Wildlife expert with the Missouri Department of Conservation Francis Skalicky doesn't believe armadillos have many fans, especially among gardeners.
"They're looking for grubs and insects and so they do a lot of digging," he said, "And that digging can do a lot of damage."
He said ground that's tilled or dug up makes it easier to find their grubby dinner.
And that could be why they've migrated to the Show-Me State.
"There is more tilled ground now then perhaps there was in pre-settlement Missouri through things like gardens, crop fields," he said.
But unfortunately most of the time we spot armadillos here in the Ozarks we find them as roadkill.
Anyone who drives in the summertime knows we have armadillos," Skalicky said.
He believes a defense mechanism used in the wild is to blame.
"Their first reaction is they jump straight in the air and that startles the predator," he said, "But when that predator is an oncoming vehicle jumping in the air does no good."
The modern vehicle might be thinning out the population, but they're still thriving and moving further north.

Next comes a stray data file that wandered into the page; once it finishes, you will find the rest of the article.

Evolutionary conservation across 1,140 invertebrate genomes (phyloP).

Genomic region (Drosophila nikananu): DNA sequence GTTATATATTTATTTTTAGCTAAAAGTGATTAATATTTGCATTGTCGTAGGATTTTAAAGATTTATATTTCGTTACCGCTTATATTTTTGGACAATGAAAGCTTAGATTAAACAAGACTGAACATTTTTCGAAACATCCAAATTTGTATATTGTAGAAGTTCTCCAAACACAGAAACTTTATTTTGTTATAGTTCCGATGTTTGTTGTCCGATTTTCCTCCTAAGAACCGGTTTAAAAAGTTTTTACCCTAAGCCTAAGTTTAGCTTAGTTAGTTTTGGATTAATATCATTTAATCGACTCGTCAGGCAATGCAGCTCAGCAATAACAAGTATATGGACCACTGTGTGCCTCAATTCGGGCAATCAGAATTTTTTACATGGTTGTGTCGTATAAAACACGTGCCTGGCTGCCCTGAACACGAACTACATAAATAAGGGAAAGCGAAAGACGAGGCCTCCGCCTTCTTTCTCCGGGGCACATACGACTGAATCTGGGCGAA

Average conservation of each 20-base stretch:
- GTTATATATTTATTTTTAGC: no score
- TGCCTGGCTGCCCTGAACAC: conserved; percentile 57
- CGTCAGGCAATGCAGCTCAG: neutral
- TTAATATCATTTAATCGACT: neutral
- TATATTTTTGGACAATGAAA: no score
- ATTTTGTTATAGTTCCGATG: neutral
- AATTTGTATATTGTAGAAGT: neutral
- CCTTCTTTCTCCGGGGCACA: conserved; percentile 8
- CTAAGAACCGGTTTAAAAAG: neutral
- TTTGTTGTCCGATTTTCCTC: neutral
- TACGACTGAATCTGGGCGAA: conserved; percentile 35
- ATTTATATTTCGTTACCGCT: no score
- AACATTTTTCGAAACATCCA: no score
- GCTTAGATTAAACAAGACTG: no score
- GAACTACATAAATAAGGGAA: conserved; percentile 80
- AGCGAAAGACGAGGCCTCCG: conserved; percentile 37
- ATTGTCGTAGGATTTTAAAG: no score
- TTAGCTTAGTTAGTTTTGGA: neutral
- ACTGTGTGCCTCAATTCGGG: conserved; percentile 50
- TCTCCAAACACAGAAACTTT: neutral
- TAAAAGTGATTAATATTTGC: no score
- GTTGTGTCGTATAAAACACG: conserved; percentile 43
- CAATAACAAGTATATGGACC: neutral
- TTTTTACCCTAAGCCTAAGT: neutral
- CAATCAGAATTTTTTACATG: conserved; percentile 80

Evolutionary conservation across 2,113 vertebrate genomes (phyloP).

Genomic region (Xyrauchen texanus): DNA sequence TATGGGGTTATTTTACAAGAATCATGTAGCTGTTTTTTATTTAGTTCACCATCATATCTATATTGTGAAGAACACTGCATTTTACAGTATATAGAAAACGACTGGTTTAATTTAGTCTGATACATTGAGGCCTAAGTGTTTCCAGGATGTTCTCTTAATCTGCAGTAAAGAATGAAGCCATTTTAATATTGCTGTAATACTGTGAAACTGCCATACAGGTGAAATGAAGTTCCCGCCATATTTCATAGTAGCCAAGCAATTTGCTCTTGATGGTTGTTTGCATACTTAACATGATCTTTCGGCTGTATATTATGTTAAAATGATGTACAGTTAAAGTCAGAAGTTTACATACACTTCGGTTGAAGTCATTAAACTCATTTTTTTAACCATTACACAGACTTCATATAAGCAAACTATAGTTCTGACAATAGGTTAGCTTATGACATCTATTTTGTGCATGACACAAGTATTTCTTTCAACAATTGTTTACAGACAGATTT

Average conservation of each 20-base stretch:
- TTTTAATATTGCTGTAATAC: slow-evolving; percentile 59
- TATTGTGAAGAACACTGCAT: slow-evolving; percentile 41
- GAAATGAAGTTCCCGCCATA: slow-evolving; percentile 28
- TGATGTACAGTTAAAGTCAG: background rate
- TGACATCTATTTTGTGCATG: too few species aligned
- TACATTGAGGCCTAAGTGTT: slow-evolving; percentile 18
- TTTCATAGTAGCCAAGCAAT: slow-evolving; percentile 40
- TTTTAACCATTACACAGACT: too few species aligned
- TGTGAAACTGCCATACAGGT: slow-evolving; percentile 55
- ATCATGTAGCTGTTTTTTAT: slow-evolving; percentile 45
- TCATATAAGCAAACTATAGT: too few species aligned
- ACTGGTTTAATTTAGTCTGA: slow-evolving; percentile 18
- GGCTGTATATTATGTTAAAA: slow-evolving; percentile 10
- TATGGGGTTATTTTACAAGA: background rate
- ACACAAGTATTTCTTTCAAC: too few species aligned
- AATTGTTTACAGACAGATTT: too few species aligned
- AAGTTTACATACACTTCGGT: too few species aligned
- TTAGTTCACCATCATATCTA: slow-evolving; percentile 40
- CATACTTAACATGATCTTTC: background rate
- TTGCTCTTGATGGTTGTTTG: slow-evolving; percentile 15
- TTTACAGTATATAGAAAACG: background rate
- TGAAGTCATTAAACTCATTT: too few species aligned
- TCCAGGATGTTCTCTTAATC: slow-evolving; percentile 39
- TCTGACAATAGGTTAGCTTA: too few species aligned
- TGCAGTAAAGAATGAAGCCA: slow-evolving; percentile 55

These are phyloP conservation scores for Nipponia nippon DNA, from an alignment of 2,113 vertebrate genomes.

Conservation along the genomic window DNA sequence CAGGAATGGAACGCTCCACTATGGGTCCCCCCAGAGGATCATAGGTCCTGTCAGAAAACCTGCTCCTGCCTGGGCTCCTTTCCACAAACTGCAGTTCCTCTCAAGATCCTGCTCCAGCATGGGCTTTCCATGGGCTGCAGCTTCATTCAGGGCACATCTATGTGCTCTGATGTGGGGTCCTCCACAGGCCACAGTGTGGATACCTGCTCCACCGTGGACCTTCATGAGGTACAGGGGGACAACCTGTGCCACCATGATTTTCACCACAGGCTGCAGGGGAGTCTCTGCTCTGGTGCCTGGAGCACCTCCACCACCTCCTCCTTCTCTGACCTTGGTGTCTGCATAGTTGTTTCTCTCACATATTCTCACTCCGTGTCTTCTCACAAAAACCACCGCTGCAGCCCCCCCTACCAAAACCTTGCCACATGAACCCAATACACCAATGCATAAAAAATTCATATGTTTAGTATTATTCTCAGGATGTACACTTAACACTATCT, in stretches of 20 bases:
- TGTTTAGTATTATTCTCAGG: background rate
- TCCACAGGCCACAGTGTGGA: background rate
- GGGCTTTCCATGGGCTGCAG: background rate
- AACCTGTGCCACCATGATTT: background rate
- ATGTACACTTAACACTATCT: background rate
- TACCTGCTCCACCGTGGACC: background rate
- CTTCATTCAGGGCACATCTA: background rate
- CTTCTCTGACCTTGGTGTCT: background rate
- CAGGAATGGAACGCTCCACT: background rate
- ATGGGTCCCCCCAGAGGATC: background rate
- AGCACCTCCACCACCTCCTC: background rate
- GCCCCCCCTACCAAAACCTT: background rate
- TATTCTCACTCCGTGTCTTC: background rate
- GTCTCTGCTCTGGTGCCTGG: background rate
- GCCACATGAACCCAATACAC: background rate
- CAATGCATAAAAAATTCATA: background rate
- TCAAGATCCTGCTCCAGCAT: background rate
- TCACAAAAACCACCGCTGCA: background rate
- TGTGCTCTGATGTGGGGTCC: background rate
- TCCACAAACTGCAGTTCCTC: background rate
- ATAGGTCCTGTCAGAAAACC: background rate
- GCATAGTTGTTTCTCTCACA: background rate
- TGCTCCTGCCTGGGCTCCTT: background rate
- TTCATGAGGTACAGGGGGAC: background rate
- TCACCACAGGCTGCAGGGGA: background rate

"Their range is expanding, yes," he said.
And MSU and the DOC are trying to find out why this animal is now all over the Midwest.
"They appeared in Missouri probably around the 1970's," he said, "The research has kind of been ongoing, like what's going on here, you know, why are they expanding. These are animals more of the Southwest."
The theories are many.
"Some people say because of climate change, too," he said.
But Skalicky said biologists haven't agreed on one reason, yet.
But all they do think these animals are sticking around.
You can kill armadillos if they're harming your land or you can trap them and re-locate.
They aren't vicious animals.
Some people believe there is a threat of them causing leprosy, but Skalicky said that's only a risk if you eat them.
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